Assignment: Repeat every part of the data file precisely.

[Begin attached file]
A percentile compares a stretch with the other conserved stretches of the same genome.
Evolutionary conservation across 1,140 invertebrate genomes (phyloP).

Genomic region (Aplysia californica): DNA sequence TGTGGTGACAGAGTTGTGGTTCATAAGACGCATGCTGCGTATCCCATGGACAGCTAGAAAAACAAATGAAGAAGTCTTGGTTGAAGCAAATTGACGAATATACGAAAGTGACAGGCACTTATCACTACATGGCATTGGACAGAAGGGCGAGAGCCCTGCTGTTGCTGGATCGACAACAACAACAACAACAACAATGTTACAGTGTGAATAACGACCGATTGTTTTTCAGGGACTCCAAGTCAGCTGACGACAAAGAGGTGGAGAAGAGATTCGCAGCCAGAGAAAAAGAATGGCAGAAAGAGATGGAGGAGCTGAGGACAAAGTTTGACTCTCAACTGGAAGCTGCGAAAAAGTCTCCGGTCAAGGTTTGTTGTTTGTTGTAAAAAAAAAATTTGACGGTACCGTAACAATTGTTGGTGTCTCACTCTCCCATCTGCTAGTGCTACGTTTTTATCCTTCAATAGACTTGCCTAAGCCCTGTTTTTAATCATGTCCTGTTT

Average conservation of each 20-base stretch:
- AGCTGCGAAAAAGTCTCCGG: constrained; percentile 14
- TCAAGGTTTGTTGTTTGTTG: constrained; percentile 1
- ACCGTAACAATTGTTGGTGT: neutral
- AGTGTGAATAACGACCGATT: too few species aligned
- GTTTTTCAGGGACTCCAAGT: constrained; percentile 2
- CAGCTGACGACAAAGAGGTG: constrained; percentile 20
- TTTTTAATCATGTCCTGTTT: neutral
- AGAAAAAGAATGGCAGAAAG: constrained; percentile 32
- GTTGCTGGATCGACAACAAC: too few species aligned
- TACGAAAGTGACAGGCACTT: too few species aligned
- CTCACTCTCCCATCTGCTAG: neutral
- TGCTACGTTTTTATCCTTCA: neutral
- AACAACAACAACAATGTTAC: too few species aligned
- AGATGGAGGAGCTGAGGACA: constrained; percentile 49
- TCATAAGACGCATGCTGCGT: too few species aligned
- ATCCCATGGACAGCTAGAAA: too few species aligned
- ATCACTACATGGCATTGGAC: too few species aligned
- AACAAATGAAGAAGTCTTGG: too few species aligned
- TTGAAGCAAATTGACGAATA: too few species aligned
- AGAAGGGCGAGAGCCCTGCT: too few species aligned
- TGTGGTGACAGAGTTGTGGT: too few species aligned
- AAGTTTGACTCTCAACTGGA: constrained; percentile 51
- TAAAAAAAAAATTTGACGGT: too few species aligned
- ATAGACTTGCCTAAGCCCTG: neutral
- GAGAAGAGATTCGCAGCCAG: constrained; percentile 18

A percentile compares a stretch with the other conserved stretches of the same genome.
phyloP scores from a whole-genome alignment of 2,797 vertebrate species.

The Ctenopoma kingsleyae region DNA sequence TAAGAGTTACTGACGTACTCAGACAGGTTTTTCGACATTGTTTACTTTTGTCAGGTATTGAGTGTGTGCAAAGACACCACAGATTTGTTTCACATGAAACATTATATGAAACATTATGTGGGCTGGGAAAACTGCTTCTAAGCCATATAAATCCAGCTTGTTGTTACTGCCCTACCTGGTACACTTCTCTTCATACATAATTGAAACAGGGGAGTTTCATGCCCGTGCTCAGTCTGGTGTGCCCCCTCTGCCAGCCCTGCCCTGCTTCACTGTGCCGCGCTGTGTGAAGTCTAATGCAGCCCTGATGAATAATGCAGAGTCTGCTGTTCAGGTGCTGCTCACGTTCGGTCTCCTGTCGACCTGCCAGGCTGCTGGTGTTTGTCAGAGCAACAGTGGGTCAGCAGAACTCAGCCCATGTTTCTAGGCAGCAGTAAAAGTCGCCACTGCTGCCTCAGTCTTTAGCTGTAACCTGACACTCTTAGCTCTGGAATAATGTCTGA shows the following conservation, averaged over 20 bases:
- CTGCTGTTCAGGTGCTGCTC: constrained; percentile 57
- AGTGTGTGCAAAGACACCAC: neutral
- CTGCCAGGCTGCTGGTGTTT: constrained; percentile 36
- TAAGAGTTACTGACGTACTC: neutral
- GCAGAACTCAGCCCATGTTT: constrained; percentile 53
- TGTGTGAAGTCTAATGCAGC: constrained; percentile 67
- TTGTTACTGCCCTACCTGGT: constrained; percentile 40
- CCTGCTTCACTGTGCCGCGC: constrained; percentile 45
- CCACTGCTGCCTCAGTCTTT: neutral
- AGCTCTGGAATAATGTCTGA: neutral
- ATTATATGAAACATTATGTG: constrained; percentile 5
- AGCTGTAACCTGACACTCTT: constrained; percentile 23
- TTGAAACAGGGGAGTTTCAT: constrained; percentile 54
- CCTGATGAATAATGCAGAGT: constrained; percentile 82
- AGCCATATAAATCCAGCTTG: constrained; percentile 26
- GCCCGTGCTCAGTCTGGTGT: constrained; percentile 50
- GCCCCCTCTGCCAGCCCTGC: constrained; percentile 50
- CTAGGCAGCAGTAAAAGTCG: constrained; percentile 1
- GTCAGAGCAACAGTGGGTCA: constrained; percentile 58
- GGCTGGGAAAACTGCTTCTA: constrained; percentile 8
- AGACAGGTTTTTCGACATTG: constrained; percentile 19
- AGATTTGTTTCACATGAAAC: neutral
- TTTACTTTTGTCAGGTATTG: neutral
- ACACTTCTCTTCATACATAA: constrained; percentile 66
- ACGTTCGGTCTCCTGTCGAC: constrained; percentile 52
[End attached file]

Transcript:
A percentile compares a stretch with the other conserved stretches of the same genome.
Evolutionary conservation across 1,140 invertebrate genomes (phyloP).

Genomic region (Aplysia californica): DNA sequence TGTGGTGACAGAGTTGTGGTTCATAAGACGCATGCTGCGTATCCCATGGACAGCTAGAAAAACAAATGAAGAAGTCTTGGTTGAAGCAAATTGACGAATATACGAAAGTGACAGGCACTTATCACTACATGGCATTGGACAGAAGGGCGAGAGCCCTGCTGTTGCTGGATCGACAACAACAACAACAACAACAATGTTACAGTGTGAATAACGACCGATTGTTTTTCAGGGACTCCAAGTCAGCTGACGACAAAGAGGTGGAGAAGAGATTCGCAGCCAGAGAAAAAGAATGGCAGAAAGAGATGGAGGAGCTGAGGACAAAGTTTGACTCTCAACTGGAAGCTGCGAAAAAGTCTCCGGTCAAGGTTTGTTGTTTGTTGTAAAAAAAAAATTTGACGGTACCGTAACAATTGTTGGTGTCTCACTCTCCCATCTGCTAGTGCTACGTTTTTATCCTTCAATAGACTTGCCTAAGCCCTGTTTTTAATCATGTCCTGTTT

Average conservation of each 20-base stretch:
- AGCTGCGAAAAAGTCTCCGG: constrained; percentile 14
- TCAAGGTTTGTTGTTTGTTG: constrained; percentile 1
- ACCGTAACAATTGTTGGTGT: neutral
- AGTGTGAATAACGACCGATT: too few species aligned
- GTTTTTCAGGGACTCCAAGT: constrained; percentile 2
- CAGCTGACGACAAAGAGGTG: constrained; percentile 20
- TTTTTAATCATGTCCTGTTT: neutral
- AGAAAAAGAATGGCAGAAAG: constrained; percentile 32
- GTTGCTGGATCGACAACAAC: too few species aligned
- TACGAAAGTGACAGGCACTT: too few species aligned
- CTCACTCTCCCATCTGCTAG: neutral
- TGCTACGTTTTTATCCTTCA: neutral
- AACAACAACAACAATGTTAC: too few species aligned
- AGATGGAGGAGCTGAGGACA: constrained; percentile 49
- TCATAAGACGCATGCTGCGT: too few species aligned
- ATCCCATGGACAGCTAGAAA: too few species aligned
- ATCACTACATGGCATTGGAC: too few species aligned
- AACAAATGAAGAAGTCTTGG: too few species aligned
- TTGAAGCAAATTGACGAATA: too few species aligned
- AGAAGGGCGAGAGCCCTGCT: too few species aligned
- TGTGGTGACAGAGTTGTGGT: too few species aligned
- AAGTTTGACTCTCAACTGGA: constrained; percentile 51
- TAAAAAAAAAATTTGACGGT: too few species aligned
- ATAGACTTGCCTAAGCCCTG: neutral
- GAGAAGAGATTCGCAGCCAG: constrained; percentile 18

A percentile compares a stretch with the other conserved stretches of the same genome.
phyloP scores from a whole-genome alignment of 2,797 vertebrate species.

The Ctenopoma kingsleyae region DNA sequence TAAGAGTTACTGACGTACTCAGACAGGTTTTTCGACATTGTTTACTTTTGTCAGGTATTGAGTGTGTGCAAAGACACCACAGATTTGTTTCACATGAAACATTATATGAAACATTATGTGGGCTGGGAAAACTGCTTCTAAGCCATATAAATCCAGCTTGTTGTTACTGCCCTACCTGGTACACTTCTCTTCATACATAATTGAAACAGGGGAGTTTCATGCCCGTGCTCAGTCTGGTGTGCCCCCTCTGCCAGCCCTGCCCTGCTTCACTGTGCCGCGCTGTGTGAAGTCTAATGCAGCCCTGATGAATAATGCAGAGTCTGCTGTTCAGGTGCTGCTCACGTTCGGTCTCCTGTCGACCTGCCAGGCTGCTGGTGTTTGTCAGAGCAACAGTGGGTCAGCAGAACTCAGCCCATGTTTCTAGGCAGCAGTAAAAGTCGCCACTGCTGCCTCAGTCTTTAGCTGTAACCTGACACTCTTAGCTCTGGAATAATGTCTGA shows the following conservation, averaged over 20 bases:
- CTGCTGTTCAGGTGCTGCTC: constrained; percentile 57
- AGTGTGTGCAAAGACACCAC: neutral
- CTGCCAGGCTGCTGGTGTTT: constrained; percentile 36
- TAAGAGTTACTGACGTACTC: neutral
- GCAGAACTCAGCCCATGTTT: constrained; percentile 53
- TGTGTGAAGTCTAATGCAGC: constrained; percentile 67
- TTGTTACTGCCCTACCTGGT: constrained; percentile 40
- CCTGCTTCACTGTGCCGCGC: constrained; percentile 45
- CCACTGCTGCCTCAGTCTTT: neutral
- AGCTCTGGAATAATGTCTGA: neutral
- ATTATATGAAACATTATGTG: constrained; percentile 5
- AGCTGTAACCTGACACTCTT: constrained; percentile 23
- TTGAAACAGGGGAGTTTCAT: constrained; percentile 54
- CCTGATGAATAATGCAGAGT: constrained; percentile 82
- AGCCATATAAATCCAGCTTG: constrained; percentile 26
- GCCCGTGCTCAGTCTGGTGT: constrained; percentile 50
- GCCCCCTCTGCCAGCCCTGC: constrained; percentile 50
- CTAGGCAGCAGTAAAAGTCG: constrained; percentile 1
- GTCAGAGCAACAGTGGGTCA: constrained; percentile 58
- GGCTGGGAAAACTGCTTCTA: constrained; percentile 8
- AGACAGGTTTTTCGACATTG: constrained; percentile 19
- AGATTTGTTTCACATGAAAC: neutral
- TTTACTTTTGTCAGGTATTG: neutral
- ACACTTCTCTTCATACATAA: constrained; percentile 66
- ACGTTCGGTCTCCTGTCGAC: constrained; percentile 52